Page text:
It’s important to note that the SAD PERSONS Scale is a tool for healthcare professionals and should be interpreted and applied in the context of a comprehensive clinical assessment. Always seek guidance from qualified mental health professionals for appropriate intervention and support.

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How To Prevent Suicidal Thoughts

If you or someone you know is experiencing suicidal thoughts, it’s essential to seek help promptly. Suicide prevention is a complex and multifaceted process that often involves professional assistance and support from friends and family. Here are some general strategies for preventing suicidal thoughts:

  1. Seek Professional Help:
    • Therapy and Counseling: Reach out to a mental health professional, such as a psychologist, psychiatrist, or counselor. Therapies like Cognitive-Behavioral Therapy (CBT) have been proven effective in treating suicidal ideation.
    • Medication: In some cases, medication may be prescribed to manage underlying mental health conditions contributing to suicidal thoughts.
  2. Crisis Hotlines:
    • Contact a suicide prevention hotline in your country. In the United States, the National Suicide Prevention Lifeline can be reached at 1-800-273-TALK (1-800-273-8255). Many countries have similar services.
  3. Involve Supportive Networks:
    • Family and Friends: Share your feelings with trusted friends or family members. Sometimes, having a supportive network can make a significant difference.
    • Peer Support Groups: Connecting with individuals who have experienced similar struggles can provide a sense of understanding and community.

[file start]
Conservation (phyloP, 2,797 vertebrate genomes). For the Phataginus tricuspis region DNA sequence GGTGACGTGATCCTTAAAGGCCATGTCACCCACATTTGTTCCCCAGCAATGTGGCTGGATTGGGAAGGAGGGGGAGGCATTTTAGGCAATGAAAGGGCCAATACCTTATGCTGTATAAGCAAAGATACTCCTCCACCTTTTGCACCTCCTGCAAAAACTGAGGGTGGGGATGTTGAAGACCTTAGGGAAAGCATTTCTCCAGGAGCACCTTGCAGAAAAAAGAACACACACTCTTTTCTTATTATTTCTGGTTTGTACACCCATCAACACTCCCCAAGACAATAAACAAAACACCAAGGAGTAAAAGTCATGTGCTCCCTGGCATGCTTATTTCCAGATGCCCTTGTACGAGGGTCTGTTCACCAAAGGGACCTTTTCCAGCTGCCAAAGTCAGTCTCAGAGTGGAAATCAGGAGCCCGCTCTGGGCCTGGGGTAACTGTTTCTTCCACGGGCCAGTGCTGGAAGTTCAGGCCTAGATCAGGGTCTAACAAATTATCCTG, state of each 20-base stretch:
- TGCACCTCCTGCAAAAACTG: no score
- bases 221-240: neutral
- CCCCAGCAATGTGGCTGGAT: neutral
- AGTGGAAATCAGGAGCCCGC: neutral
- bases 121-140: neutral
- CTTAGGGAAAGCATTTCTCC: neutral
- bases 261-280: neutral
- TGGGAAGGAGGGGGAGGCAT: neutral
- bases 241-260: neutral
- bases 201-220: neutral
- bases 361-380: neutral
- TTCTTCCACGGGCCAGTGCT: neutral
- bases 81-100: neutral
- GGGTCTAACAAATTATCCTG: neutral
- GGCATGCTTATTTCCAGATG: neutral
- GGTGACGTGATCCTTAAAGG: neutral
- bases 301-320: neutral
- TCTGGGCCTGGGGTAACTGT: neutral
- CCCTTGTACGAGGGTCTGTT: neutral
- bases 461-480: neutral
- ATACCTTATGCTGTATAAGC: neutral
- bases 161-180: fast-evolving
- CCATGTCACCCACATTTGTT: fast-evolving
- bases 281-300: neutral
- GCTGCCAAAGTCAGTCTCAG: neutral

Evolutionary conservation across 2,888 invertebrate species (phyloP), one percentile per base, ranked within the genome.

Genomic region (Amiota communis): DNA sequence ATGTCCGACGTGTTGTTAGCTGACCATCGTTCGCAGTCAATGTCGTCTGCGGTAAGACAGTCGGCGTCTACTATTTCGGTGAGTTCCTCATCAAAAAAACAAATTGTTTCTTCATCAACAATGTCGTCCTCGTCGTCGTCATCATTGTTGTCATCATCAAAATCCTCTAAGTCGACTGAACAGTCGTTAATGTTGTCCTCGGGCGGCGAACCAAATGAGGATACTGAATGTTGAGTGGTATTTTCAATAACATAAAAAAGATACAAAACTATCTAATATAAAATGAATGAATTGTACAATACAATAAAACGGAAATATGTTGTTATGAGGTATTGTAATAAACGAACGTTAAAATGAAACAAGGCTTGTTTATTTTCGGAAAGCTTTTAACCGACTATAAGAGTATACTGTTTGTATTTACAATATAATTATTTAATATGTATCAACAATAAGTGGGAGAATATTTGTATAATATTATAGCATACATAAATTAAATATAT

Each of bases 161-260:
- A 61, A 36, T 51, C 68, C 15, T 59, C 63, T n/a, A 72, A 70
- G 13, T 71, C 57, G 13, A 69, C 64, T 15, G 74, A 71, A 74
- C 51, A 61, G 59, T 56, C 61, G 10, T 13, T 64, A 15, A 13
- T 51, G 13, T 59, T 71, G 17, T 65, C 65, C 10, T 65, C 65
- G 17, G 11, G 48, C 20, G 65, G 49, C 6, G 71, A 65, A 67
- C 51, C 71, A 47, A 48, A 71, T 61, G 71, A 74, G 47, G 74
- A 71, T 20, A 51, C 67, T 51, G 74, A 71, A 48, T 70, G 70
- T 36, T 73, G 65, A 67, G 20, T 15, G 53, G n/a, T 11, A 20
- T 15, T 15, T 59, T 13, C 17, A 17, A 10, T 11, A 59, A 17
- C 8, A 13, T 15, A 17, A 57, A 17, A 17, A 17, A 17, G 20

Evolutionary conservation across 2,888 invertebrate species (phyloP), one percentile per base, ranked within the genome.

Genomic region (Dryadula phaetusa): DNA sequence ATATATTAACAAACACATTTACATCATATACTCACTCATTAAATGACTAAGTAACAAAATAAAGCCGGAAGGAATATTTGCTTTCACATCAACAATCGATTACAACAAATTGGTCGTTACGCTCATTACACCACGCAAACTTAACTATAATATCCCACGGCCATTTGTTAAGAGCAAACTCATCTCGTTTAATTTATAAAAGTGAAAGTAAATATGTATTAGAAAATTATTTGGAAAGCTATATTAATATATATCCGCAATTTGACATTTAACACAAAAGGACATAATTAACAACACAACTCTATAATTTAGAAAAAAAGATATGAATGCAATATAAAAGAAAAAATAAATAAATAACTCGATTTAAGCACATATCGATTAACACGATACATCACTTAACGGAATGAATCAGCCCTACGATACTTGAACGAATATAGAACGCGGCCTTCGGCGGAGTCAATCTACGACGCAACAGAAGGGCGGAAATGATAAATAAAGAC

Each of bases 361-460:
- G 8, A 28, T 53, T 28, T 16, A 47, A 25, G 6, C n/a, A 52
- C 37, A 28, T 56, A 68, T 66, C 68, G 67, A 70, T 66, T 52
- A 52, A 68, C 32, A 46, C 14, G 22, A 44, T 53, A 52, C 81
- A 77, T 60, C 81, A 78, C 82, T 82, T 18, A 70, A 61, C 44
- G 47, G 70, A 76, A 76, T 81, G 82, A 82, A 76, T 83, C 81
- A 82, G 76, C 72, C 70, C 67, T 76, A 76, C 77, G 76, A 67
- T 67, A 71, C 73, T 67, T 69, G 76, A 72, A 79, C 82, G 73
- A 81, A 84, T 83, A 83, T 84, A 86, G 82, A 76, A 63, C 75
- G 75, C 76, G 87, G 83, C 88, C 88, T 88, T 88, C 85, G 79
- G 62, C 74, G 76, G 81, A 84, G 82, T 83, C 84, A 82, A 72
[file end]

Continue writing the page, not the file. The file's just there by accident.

4. Educate Yourself:
    • Learn about mental health conditions and suicide. Understanding the underlying factors can contribute to increased empathy and practical support.
  5. Address Substance Abuse:
    • If substance abuse is a concern, seek help for addiction. Substance abuse can exacerbate mental health issues and increase the risk of suicidal thoughts.
  6. Create a Safety Plan:
    • Develop a safety plan with the help of a mental health professional. This plan can include coping strategies, contact information for support, and steps to take during a crisis.
  7. Encourage Professional Assessment:
    • If you are concerned about someone’s well-being, encourage them to seek professional assessment and treatment. Offer to assist in finding a mental health professional or accompanying them to appointments.
  8. Remove Means of Self-Harm:
    • If possible, reduce access to items that could be used for self-harm. This might include securing medications or firearms.
  9. Encourage Healthy Habits:
    • Promote a healthy lifestyle with regular exercise, proper nutrition, and sufficient sleep. Physical well-being can have a positive impact on mental health.
  10. Stay Connected:
    • Regularly check in with friends and family members, especially if they have a history of mental health struggles. Isolation can contribute to feelings of despair.
  11. Encourage Self-Care:
    • Emphasize the importance of self-care activities, such as engaging in hobbies, taking breaks, and practicing relaxation techniques. Establishing a routine prioritizing mental and emotional well-being can contribute to overall resilience.
  12. Promote Open Communication:
    • Foster an environment where open and honest communication about emotions and struggles is encouraged. Removing the stigma around discussing mental health can make it easier for individuals to reach out for support.
  13. Raise Awareness: